Davis-Goff, who has worked in television and film and is the author of two novels, writes in an understated, quietly witty style that well expresses her common-sensical attitude. Her memoir is a judicious balance of personal recollections and wider reflections on Anglo-Irish history. Memories of her girlhood in southern Ireland, so different from her later life in London, Hollywood, and New York, are delicately evoked: the camaraderie between children and servants; the coziness of her grandmother's drawing room; the chill of rushing from an unheated bathroom through icy corridors to a room with a fire when shampooing her hair in her parents' home; and the warmth of the beautiful walled gardens that were a feature of so many country houses she knew.
Her forays into family history take her back to her grandparents' generation and farther still, in the book's fascinating final chapter, to the story of a Goff ancestor who was one of the signers of King Charles's death warrant. William Goffe, along with his father-in-law, Edward Whalley, fled Restoration England for the American colonies (residents and former residents of New Haven, Conn., will recognize these as street names) to hide out for the rest of their lives from royal authorities anxious to bring them to trial for treason and regicide.
``Walled Gardens'' is a remarkably seamless blend of the personal and historical. Oddly enough, the narrative is marred by an occasional disjunctiveness that occurs not when it shifts from memory to history, but in the middle of describing a specific incident or person. The effect is a little slapdash. And sometimes, Davis-Goff crosses the boundary between sounding mature and self-accepting and sounding a trifle complacent.
But her humor, insight, and perceptiveness carry the day. The charm of her style is captured in her wry response to the oft-repeated truism in Irish history texts about each fresh horde of conquerors from mythological heroes through the Gaels to the Normans becoming ``more Irish than the Irish themselves'':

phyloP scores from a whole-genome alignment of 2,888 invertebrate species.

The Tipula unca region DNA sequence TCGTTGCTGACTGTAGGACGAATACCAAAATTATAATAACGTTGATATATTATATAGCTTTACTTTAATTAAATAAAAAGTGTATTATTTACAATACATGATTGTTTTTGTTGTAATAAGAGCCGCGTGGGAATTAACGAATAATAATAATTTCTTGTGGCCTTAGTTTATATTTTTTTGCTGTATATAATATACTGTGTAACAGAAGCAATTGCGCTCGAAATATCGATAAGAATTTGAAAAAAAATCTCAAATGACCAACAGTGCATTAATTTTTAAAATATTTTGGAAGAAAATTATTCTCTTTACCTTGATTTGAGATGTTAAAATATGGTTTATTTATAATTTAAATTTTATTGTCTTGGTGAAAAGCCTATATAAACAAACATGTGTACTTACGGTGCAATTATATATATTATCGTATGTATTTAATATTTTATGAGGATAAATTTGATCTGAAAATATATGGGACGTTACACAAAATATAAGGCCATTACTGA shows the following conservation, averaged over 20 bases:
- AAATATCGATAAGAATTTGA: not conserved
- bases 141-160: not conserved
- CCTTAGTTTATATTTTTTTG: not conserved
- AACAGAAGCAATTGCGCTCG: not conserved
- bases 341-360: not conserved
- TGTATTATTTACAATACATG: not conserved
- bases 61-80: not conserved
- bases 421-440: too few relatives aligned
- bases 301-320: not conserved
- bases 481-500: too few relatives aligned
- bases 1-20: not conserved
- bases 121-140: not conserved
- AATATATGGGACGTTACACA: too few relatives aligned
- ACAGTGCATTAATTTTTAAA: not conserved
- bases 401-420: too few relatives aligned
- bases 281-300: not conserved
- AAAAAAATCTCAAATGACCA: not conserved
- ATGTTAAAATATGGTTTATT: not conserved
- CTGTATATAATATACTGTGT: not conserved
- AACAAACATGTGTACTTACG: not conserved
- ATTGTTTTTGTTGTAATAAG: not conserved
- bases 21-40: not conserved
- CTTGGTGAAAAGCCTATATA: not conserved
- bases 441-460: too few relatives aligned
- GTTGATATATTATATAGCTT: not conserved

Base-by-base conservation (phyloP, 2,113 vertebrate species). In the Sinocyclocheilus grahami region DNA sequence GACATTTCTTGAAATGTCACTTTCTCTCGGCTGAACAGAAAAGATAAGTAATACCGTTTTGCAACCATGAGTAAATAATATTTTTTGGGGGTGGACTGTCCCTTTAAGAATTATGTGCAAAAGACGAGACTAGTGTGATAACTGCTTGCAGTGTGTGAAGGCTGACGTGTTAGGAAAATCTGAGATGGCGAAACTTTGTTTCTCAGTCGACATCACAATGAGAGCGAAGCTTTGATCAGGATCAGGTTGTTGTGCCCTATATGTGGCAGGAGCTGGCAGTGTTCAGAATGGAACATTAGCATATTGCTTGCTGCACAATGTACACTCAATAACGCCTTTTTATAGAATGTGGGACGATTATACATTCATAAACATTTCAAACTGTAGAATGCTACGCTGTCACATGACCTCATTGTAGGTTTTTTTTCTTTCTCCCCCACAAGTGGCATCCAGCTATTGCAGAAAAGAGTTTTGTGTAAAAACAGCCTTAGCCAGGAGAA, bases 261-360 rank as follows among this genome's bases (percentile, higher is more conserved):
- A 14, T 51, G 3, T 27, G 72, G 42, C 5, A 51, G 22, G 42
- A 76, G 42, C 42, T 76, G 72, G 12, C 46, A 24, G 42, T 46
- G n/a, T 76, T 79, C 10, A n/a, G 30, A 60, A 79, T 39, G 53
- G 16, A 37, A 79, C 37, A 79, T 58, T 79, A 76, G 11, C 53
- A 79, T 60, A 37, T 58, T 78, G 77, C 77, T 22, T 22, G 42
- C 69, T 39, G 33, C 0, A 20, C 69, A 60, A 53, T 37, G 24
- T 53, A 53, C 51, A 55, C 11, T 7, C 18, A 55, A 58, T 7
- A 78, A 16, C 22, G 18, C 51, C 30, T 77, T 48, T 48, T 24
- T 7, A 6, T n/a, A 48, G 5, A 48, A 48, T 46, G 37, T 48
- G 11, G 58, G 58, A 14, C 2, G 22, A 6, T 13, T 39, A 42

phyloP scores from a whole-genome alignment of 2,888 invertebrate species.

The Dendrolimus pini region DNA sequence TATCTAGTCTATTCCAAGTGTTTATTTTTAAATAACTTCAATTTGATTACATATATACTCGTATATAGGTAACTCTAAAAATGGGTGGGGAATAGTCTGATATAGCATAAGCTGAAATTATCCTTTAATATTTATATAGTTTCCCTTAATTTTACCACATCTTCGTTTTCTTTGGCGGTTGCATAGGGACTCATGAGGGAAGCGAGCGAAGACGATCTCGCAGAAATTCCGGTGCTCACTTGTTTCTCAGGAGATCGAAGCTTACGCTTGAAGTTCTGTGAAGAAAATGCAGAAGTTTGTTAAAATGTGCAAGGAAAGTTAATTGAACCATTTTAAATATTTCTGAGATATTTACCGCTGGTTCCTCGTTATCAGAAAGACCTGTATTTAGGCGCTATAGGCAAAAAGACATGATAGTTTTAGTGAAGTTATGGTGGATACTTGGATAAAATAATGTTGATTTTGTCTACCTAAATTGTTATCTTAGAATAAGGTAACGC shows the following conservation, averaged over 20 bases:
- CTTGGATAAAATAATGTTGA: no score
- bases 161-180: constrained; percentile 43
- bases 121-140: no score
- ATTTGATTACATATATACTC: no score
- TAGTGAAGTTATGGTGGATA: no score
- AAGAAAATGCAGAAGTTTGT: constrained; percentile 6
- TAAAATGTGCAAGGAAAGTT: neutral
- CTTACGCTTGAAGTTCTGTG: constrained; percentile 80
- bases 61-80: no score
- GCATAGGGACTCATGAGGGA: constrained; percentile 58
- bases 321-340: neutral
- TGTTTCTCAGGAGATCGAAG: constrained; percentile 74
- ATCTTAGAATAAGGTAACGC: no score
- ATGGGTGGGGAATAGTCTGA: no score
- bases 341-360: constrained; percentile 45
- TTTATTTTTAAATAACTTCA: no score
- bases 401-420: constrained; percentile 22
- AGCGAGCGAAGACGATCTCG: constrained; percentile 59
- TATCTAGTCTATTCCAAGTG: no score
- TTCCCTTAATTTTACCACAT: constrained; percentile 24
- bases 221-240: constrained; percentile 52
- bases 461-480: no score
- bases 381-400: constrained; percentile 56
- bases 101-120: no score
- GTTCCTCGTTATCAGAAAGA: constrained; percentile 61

``More Irish in what way exactly? However much one loves the Irish one can only be dismayed by the thought of a new wave of immigrants displaying exaggerated forms of already fairly extreme behavior.... Of course, it's just possible that the original Irish were a mousey lot with barely distinguishable national traits and it took layers of conquerors throwing themselves into being more Irish than the Irish themselves to have produced the extreme national characteristics we know and love today.''
IN distinct contrast to Davis-Goff's cool amusement are the hushed, reverential tones of Benedict Kiely's ``Yeats' Ireland: An Enchanted Vision'' (New York: Clarkson Potter), an anthology of the great Anglo-Irish poet's verse and prose. The selections are interspersed with Kiely's biographical commentary and illustrated with many lovely photographs and paintings, including the work of the poet's brother, Jack Yeats. This handsome book commemorates the 50th anniversary of W.B. Yeats's death and has been authorized by his estate. The pictures are exquisitely evocative and the commentary, although occasionally cloying, is informative and knowledgeable.